After 2 layers of paste, and 3 layers of color, this morning I floated one of my lunar calendar prints in water to dissolve the rice paste. After swishing it a bit, I could see that the top 2 layers of color were washing away, leaving only the first blue that I applied.
soaking paste off
My hunch is that I washed it out too quickly, and since the first blue was applied about 3 days ago, the soy on that layer had sufficient (just barely?) time to cure. Time is a variable for katazome on fabric — you must allow the soymilk to cure/oxidize for several days at the very least, locking the colors into the fibers. I think this must be true for paper as well.
Here’s the difference between the washed print and one still curing in peace and quiet.
Tonight I will add a final “glaze” of soymilk on the remaining prints, adding a bit more Payne’s gray while I’m at it (this color looks like indigo) and then allow the prints to cure for 3 or 4 days before washing them out. I saved my gelatin plate anticipating I might need it again!
I’m making a lunar calendar for 2011 — a little late … but wait …. there are still 12 full moons left in 2011! This idea has been percolating for quite a while. I mocked up my design while I was visiting Maine this past October. My sister had found a great set of old brass stencil letters at a junk shop so we had to play with them! Here’s a peek at the design. I cut the moons from a stencil plastic.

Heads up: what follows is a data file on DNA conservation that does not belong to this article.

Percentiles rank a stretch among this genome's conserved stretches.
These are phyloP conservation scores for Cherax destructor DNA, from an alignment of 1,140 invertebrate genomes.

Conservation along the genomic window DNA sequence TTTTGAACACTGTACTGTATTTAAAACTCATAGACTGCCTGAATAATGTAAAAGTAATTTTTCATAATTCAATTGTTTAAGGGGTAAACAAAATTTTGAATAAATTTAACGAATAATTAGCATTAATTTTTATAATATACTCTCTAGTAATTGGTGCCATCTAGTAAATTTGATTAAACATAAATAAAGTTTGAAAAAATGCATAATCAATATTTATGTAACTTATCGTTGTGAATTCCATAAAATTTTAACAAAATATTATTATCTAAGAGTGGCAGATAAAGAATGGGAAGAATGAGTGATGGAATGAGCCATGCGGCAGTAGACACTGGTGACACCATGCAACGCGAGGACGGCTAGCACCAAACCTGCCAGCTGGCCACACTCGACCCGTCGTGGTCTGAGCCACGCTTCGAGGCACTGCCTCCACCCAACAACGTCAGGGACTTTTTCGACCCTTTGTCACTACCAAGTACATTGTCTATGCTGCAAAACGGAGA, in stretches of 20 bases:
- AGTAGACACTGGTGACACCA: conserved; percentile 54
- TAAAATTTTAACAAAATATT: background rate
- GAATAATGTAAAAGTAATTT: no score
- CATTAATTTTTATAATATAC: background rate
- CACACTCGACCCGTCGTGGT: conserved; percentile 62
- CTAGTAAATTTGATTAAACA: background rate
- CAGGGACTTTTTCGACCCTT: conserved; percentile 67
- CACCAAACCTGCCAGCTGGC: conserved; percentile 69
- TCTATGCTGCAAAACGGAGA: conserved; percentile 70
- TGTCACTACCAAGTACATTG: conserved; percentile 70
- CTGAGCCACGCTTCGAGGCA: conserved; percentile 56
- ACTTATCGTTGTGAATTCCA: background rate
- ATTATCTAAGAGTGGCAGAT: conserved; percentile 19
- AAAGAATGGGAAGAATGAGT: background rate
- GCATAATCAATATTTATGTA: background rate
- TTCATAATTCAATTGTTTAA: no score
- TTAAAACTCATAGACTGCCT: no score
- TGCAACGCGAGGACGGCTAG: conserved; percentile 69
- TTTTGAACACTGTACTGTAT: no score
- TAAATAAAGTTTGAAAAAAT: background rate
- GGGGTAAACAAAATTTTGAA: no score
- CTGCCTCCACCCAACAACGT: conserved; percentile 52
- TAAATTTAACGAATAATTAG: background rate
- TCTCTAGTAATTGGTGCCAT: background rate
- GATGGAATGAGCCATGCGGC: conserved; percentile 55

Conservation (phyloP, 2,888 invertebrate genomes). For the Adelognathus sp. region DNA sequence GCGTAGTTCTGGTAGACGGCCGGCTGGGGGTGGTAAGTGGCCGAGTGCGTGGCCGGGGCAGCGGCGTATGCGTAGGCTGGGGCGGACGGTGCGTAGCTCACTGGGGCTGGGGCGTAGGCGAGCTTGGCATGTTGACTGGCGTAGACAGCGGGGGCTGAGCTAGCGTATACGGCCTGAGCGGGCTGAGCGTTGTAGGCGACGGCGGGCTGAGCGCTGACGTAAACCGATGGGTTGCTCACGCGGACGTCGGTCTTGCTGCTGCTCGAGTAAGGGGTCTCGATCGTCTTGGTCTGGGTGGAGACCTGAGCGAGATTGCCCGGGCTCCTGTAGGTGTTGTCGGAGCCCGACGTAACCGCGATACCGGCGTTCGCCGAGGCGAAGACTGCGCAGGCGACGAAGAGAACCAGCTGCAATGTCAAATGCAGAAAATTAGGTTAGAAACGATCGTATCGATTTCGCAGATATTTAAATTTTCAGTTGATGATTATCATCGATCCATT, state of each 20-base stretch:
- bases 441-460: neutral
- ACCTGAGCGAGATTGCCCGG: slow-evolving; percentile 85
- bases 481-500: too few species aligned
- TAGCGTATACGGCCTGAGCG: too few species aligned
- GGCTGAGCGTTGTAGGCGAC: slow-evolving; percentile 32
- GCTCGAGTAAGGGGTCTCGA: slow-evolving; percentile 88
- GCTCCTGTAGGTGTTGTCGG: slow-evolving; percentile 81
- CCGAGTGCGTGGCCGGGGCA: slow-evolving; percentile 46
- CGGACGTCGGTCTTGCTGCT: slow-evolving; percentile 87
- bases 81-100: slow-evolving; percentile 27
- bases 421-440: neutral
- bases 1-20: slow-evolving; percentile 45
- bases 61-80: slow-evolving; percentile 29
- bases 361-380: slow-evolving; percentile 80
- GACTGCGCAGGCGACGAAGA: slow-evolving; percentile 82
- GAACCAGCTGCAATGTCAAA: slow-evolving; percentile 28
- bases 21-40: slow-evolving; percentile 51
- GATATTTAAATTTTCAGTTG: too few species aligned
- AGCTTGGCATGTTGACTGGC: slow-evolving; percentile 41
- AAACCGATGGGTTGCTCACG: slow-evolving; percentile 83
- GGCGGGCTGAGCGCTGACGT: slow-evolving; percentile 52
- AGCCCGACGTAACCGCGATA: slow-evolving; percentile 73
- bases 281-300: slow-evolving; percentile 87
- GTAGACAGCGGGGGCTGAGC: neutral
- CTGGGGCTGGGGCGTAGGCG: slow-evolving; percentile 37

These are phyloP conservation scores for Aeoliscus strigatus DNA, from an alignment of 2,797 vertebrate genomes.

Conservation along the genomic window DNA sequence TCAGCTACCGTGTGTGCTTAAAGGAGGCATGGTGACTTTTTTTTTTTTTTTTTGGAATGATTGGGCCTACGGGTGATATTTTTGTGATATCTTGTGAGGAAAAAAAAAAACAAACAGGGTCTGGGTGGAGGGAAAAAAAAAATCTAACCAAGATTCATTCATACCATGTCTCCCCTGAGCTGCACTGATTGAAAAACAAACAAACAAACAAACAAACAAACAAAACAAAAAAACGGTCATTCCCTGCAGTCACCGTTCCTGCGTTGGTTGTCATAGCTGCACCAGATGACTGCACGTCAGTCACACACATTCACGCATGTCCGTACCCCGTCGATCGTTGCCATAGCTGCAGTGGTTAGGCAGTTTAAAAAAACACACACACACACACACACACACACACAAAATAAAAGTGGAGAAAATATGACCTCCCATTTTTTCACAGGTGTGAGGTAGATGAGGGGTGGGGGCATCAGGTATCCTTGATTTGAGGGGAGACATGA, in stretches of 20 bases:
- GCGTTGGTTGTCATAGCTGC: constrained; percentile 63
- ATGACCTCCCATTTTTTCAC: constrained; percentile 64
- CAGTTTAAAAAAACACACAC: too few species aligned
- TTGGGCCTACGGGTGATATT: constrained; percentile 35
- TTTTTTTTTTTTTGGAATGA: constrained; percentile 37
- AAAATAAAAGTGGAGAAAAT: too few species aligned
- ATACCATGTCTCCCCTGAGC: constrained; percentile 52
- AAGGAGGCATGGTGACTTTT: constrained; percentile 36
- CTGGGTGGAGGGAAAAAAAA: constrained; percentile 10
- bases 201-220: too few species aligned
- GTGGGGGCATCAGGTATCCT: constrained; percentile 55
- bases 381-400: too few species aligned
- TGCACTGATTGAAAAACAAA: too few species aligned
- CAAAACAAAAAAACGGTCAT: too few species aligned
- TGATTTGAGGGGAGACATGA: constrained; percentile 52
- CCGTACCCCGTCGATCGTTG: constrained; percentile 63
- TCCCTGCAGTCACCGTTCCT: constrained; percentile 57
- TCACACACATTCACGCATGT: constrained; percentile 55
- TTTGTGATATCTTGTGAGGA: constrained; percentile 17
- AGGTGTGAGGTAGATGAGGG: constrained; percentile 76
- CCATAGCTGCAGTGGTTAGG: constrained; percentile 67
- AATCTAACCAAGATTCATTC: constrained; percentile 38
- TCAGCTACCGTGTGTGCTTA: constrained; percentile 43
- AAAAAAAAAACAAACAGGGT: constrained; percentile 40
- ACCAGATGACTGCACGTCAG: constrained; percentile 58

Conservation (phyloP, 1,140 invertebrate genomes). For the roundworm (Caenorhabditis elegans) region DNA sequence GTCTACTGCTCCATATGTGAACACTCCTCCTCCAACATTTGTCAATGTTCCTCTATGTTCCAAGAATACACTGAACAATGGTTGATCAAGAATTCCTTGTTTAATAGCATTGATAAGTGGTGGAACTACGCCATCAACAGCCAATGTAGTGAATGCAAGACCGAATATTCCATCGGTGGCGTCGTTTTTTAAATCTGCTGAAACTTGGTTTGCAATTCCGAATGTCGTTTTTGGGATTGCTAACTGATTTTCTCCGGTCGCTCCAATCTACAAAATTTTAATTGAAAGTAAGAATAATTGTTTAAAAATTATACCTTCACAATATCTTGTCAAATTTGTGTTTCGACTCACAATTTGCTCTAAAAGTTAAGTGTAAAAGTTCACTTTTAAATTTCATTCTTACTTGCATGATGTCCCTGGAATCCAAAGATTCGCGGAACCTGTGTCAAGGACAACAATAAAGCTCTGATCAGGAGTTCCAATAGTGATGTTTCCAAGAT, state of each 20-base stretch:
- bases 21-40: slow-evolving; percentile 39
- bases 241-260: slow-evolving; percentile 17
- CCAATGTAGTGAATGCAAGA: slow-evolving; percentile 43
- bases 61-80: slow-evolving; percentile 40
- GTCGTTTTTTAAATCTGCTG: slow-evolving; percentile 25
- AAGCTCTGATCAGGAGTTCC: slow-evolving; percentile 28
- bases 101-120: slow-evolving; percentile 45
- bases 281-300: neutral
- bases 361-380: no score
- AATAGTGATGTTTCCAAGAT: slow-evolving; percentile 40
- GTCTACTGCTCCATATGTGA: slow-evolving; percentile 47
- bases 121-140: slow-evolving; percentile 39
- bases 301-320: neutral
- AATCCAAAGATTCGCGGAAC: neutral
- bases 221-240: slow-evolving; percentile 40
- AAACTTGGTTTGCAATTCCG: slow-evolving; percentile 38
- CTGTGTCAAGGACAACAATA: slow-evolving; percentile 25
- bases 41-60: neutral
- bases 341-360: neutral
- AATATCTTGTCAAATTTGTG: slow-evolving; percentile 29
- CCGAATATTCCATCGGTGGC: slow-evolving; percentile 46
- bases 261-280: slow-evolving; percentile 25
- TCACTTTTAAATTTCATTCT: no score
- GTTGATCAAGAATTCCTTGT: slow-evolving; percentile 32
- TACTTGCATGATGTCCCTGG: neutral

I reduced the design by 50% to make it easier to handle for printing. The final image will be approximately 22″ x 9″. I’m using some Japanese Kozo from Wet Paint Art. I cut the stencil from a tyvek mailing envelope. I didn’t want to use shibugami paper. The tyvek is easy to cut with an Xacto, but not as delicious to work with as shibugami. Tyvek, like shibugami, is nearly waterproof.
Below is the first stage of the calendar after “printing” the rice paste. Keep in mind that the paste masks the color of the paper and will prevent the color from reaching it. I used strips of tape on my carpet table as an alignment guide for the paper, and also taped the top edge of the stencil down to the carpet.
When the paste dries it makes the paper buckle a little, but this is not a problem. I am printing the calendar with a gelatin plate. I’m using my hand as a baren, to smooth the paper onto the plate, ensuring that the paper reaches the ink. The ink in this case is opaque watercolor, which I have thinned with a few drops of soy milk.
Today I printed the 2nd layer of paste, using my small rabbit stencil for this “Year of the Rabbit.”
On Friday I’ll post the final stages and the final print. If all goes well, I’ll give away one print in a drawing and put the rest on my shop.